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HomeSabha ParvaMahabharata - Sabha Parva - Rajasuyarambha Parva 13-19

Mahabharata – Sabha Parva – Rajasuyarambha Parva 13-19

Mahabharata – Sabha Parva – Rajasuyarambha Parva 13-19

– 13 –

Rajasuyarambha Parva

Arrival of Krishna

1Vaishampayana said: O descendant of Bharata, having heard these words of the Rishi (Narada) Yudhishthira heaved sight. Full of the thought of the Rajasuya, (sacrifice), the king did not get any peace of mind.
2-3Having heard the glory of the illustrious kings of old and having known their acquisition of regions of felicity by the performance of sacrifices and scared deeds, and having also thought the great sacrifice performed by the royal sage Harishchandra, the king Yudhishthira desired to make preparations for the Rajasuya sacrifice.
4Having worshipped all his Sabhasadas (counsellors and officers) and having been worshipped by them in return, he consulted with them about the sacrifice.
5O king of kings, having reflected much, the best of the Kurus, (Yudhishthira) resolved
to make preparations to perform that sacrifice.
6Reflecting upon virtue and righteousness, that king of wonderful energy and prowess set his heart to find out what should be beneficial to all his people.
7The foremost of all virtuous men Yudhishthira, ever kind to all his subjects, always acted without any distinction for the good of all.
8Dispelling all anger and vengeance he always said, “Give to each what each is to have.” The only sounds that could be heard (in his kingdom) were, “Blessed be Dharma, blessed be Dharma.”
9Having thus conducted himself and having given every one paternal assurance, he had none in his kingdom who entertained any hostile feelings towards him. He therefore came to be called Ajatasatru (enemy-less).
10The king treated every one as if he was one of his own family; and Bhima ruled them all justly and impartially. Vibhatsu Savyasachi (Arjuna) by using both his hands protected all from their enemies.
11The intelligent Sahadeva administered justice with all impartiality, and Nakula treated all with humility which was natural to his character. (For all this the kingdom became) free from quarrels and fear of all kinds. All people were engaged in their respective works.
12The rains were as much as could be desired and the kingdom became full of prosperity. Persons living on usury, things necessary for sacrifices, cattle-rearing, tillage, and trades, all and everything grew in prosperity.
13In consequence of the good deeds of the kings, there was in his kingdom no extortion, no oppression in the realisation of rents, and no fear of disease, of fire, of death by poisoning, and of incantations.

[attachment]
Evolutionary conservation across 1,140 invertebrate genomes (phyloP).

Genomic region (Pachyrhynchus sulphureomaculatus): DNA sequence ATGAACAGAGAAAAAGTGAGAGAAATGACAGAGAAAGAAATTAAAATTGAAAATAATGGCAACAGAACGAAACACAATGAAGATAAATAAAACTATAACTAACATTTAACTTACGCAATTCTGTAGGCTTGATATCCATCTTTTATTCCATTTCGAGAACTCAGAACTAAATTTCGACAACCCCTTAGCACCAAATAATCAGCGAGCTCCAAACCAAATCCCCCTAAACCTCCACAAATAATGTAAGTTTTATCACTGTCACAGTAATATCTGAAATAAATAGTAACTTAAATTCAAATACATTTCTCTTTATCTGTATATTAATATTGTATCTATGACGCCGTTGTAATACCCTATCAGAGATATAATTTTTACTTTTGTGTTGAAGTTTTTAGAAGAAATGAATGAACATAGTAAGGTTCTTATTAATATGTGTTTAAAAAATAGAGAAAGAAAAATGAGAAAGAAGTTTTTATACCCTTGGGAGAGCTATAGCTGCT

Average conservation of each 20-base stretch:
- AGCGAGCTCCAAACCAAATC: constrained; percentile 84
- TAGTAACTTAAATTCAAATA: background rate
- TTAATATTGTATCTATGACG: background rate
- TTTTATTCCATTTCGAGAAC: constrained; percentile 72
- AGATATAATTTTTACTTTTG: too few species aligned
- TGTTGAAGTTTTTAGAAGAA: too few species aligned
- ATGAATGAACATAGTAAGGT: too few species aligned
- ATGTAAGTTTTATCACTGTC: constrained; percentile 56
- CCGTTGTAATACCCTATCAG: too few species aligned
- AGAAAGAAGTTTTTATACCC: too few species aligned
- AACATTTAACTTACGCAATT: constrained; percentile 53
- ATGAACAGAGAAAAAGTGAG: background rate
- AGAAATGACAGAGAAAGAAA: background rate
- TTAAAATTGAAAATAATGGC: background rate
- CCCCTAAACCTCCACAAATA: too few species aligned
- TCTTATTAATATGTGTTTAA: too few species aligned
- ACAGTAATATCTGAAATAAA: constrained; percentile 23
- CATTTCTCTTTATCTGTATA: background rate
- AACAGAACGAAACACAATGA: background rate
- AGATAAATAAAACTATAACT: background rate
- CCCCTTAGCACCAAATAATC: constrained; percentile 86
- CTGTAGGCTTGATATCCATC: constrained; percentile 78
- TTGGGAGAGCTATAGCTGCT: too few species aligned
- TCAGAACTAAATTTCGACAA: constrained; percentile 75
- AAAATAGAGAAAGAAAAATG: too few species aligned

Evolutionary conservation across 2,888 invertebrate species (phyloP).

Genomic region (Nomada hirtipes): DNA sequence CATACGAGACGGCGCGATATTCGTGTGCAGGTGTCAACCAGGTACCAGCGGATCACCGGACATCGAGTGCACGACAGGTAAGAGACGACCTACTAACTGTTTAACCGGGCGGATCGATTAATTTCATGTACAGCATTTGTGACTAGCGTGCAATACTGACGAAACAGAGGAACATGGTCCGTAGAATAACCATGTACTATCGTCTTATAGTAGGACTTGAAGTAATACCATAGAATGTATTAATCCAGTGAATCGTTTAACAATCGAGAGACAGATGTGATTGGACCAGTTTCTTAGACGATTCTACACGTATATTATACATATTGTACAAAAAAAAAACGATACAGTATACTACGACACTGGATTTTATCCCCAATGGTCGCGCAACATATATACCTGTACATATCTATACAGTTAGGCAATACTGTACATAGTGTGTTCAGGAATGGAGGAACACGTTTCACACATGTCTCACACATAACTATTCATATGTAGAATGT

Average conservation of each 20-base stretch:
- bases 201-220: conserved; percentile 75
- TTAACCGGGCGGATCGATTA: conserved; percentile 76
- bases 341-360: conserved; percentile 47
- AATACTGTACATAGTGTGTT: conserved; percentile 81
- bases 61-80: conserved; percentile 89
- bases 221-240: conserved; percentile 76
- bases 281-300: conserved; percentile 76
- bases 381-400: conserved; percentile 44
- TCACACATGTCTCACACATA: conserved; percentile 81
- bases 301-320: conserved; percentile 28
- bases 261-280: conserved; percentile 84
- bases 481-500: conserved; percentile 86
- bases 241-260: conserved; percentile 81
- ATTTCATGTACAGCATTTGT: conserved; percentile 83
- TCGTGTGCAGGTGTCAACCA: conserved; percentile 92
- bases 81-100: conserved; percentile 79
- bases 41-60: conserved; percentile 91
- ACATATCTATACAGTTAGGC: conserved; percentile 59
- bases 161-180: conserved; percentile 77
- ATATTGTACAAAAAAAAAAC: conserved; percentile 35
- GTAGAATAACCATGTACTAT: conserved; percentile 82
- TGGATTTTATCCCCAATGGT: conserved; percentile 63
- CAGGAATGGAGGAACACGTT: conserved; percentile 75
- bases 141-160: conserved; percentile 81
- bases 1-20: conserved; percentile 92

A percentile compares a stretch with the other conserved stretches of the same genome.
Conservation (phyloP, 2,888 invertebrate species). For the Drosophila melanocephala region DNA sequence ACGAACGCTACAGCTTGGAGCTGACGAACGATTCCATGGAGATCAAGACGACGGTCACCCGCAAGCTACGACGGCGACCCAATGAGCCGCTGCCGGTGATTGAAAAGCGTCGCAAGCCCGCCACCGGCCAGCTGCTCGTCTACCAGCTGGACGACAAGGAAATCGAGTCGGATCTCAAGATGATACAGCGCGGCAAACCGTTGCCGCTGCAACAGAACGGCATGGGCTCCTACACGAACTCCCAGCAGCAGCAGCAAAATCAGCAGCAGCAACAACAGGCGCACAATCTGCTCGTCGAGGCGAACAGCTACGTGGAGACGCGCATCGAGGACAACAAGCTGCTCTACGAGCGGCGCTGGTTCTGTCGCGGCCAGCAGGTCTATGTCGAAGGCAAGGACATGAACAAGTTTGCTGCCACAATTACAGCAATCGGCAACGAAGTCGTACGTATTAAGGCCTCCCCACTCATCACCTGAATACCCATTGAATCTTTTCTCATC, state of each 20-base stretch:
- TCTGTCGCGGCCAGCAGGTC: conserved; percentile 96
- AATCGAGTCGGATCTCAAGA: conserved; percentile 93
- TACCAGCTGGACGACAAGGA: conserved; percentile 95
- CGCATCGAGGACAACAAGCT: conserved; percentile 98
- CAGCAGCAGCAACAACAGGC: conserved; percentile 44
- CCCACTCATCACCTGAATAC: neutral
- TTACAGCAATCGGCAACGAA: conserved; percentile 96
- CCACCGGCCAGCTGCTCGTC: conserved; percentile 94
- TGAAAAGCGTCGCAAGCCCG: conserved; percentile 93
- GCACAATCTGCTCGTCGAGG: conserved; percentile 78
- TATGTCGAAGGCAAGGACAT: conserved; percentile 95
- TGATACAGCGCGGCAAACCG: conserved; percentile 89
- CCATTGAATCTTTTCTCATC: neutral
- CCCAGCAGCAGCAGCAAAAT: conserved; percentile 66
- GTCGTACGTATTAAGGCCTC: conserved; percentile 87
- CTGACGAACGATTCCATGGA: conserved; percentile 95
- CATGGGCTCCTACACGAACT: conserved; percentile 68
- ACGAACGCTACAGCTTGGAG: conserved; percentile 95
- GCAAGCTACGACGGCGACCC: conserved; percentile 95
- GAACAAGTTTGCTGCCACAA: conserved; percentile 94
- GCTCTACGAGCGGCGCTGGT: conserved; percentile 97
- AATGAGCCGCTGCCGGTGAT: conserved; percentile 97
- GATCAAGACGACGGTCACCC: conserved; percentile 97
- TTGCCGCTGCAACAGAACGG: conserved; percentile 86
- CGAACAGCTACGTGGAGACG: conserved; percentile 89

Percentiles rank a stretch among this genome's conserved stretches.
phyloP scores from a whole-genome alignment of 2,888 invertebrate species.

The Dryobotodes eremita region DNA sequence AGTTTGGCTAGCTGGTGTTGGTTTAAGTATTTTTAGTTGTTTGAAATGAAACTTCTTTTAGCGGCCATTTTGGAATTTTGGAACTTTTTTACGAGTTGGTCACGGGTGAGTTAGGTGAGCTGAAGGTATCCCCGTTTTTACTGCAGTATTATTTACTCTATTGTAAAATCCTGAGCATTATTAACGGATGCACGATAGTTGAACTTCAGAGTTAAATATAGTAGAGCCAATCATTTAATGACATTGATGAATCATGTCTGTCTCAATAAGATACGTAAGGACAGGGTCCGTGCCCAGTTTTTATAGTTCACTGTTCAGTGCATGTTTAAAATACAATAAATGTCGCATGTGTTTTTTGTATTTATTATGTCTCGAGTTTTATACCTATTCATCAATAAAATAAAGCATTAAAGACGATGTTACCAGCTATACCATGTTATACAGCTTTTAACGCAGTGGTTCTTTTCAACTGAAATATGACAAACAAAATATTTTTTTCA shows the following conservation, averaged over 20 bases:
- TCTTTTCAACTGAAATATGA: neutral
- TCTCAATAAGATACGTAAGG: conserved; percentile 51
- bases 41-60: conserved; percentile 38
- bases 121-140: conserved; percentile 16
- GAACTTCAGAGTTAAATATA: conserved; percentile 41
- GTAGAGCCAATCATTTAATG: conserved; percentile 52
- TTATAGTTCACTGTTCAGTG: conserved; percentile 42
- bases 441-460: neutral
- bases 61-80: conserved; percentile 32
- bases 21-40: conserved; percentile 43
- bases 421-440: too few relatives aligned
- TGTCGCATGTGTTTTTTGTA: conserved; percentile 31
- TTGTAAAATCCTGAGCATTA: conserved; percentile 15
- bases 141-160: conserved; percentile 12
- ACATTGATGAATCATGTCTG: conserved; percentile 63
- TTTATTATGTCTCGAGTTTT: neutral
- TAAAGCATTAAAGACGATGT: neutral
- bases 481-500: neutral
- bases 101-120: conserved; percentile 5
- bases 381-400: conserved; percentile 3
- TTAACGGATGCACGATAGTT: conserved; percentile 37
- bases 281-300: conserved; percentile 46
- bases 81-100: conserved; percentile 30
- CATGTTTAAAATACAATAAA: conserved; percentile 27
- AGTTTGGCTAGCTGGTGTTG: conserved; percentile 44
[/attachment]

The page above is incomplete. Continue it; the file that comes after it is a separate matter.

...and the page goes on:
14-16In consequence of Yudhishthira being ever devoted to virtue, it was never heard that thieves or cheats or royal favourites did not wrong towards one another. In consequence of Yudhishthira’s devotion to virtue his tributary chiefs always waited upon him to render him good service on the six occasions (of war, treaty etc.); and the traders and merchants of different classes paid him their dues taxes liveable on their respective trades. Thus the kingdom grew in prosperity.
17The prosperity of the kingdom increased even by greatly voluptuous and luxurious persons. The king possessed every accomplishment and he bore every thing in patience. His sway extended over all.
18O king whichever countries this renowned and the illustrious king conquered the people of them, from Brahmanas to peasants, were all more attached to him than to their own parents.
19That foremost of speakers (Yudhishthira) summoned together his brothers and ministers and asked them again and again about the Rajasuya sacrifice.
20Having been thus asked by the greatly wise Yudhishthira eager to perform the sacrifice, they spoke to him these words of grave import.
21The Ministers said: A king already in possession of a kingdom wishes to acquire all the attributes of an emperor by means of the sacrifice, (Rajasuya) a sacrifice that helps to acquire the attributes of Varuna.
22O descendant of Kuru, you are worthy the attributes of an emperor; therefore your friends consider that the time has come for you to perform the Rajasuya sacrifice.
23In consequence of your Kshatriya possessions, the time for the performance of that sacrifice has come, the sacrifice in which the Rishis of rigid vows establish the six fires with the Mantras of the Sama Veda.
24At the conclusion of a Rajasuya sacrifice, the performer is said to be installed in the sovereignty of an empire; he is then rewarded with the fruits of all sacrifices including the Agnihotra sacrifice. It is for this he is called the conqueror of all.